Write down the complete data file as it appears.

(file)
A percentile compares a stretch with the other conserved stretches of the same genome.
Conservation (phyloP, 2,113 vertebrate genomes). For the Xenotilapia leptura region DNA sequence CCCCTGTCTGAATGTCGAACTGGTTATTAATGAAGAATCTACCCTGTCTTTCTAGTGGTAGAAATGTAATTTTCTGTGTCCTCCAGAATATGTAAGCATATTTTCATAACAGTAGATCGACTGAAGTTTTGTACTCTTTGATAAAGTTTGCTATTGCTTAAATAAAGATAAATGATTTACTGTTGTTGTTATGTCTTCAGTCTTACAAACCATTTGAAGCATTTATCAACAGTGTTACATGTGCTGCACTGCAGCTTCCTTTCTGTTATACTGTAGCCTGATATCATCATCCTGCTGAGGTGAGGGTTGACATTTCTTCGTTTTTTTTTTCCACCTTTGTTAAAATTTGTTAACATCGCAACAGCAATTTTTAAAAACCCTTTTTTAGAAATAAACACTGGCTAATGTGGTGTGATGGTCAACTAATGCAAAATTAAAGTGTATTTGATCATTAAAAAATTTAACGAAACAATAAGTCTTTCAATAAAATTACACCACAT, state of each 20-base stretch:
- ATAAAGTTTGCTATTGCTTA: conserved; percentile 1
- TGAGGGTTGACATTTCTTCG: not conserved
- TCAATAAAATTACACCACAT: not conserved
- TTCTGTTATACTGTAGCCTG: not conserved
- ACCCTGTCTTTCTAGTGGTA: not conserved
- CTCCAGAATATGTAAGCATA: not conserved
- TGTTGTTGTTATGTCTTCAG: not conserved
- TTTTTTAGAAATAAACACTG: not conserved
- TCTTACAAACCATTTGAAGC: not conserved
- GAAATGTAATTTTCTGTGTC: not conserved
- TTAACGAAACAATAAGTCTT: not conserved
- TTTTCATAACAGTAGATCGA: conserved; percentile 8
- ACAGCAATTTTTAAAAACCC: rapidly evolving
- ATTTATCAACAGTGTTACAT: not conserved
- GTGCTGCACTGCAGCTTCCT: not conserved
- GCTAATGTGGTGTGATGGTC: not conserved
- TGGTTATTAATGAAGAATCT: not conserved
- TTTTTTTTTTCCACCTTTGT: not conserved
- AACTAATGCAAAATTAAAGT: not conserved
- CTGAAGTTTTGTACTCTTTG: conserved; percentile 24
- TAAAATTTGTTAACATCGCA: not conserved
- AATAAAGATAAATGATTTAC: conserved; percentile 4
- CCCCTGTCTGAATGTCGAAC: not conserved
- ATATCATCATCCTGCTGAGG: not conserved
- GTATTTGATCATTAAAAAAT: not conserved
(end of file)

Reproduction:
A percentile compares a stretch with the other conserved stretches of the same genome.
Conservation (phyloP, 2,113 vertebrate genomes). For the Xenotilapia leptura region DNA sequence CCCCTGTCTGAATGTCGAACTGGTTATTAATGAAGAATCTACCCTGTCTTTCTAGTGGTAGAAATGTAATTTTCTGTGTCCTCCAGAATATGTAAGCATATTTTCATAACAGTAGATCGACTGAAGTTTTGTACTCTTTGATAAAGTTTGCTATTGCTTAAATAAAGATAAATGATTTACTGTTGTTGTTATGTCTTCAGTCTTACAAACCATTTGAAGCATTTATCAACAGTGTTACATGTGCTGCACTGCAGCTTCCTTTCTGTTATACTGTAGCCTGATATCATCATCCTGCTGAGGTGAGGGTTGACATTTCTTCGTTTTTTTTTTCCACCTTTGTTAAAATTTGTTAACATCGCAACAGCAATTTTTAAAAACCCTTTTTTAGAAATAAACACTGGCTAATGTGGTGTGATGGTCAACTAATGCAAAATTAAAGTGTATTTGATCATTAAAAAATTTAACGAAACAATAAGTCTTTCAATAAAATTACACCACAT, state of each 20-base stretch:
- ATAAAGTTTGCTATTGCTTA: conserved; percentile 1
- TGAGGGTTGACATTTCTTCG: not conserved
- TCAATAAAATTACACCACAT: not conserved
- TTCTGTTATACTGTAGCCTG: not conserved
- ACCCTGTCTTTCTAGTGGTA: not conserved
- CTCCAGAATATGTAAGCATA: not conserved
- TGTTGTTGTTATGTCTTCAG: not conserved
- TTTTTTAGAAATAAACACTG: not conserved
- TCTTACAAACCATTTGAAGC: not conserved
- GAAATGTAATTTTCTGTGTC: not conserved
- TTAACGAAACAATAAGTCTT: not conserved
- TTTTCATAACAGTAGATCGA: conserved; percentile 8
- ACAGCAATTTTTAAAAACCC: rapidly evolving
- ATTTATCAACAGTGTTACAT: not conserved
- GTGCTGCACTGCAGCTTCCT: not conserved
- GCTAATGTGGTGTGATGGTC: not conserved
- TGGTTATTAATGAAGAATCT: not conserved
- TTTTTTTTTTCCACCTTTGT: not conserved
- AACTAATGCAAAATTAAAGT: not conserved
- CTGAAGTTTTGTACTCTTTG: conserved; percentile 24
- TAAAATTTGTTAACATCGCA: not conserved
- AATAAAGATAAATGATTTAC: conserved; percentile 4
- CCCCTGTCTGAATGTCGAAC: not conserved
- ATATCATCATCCTGCTGAGG: not conserved
- GTATTTGATCATTAAAAAAT: not conserved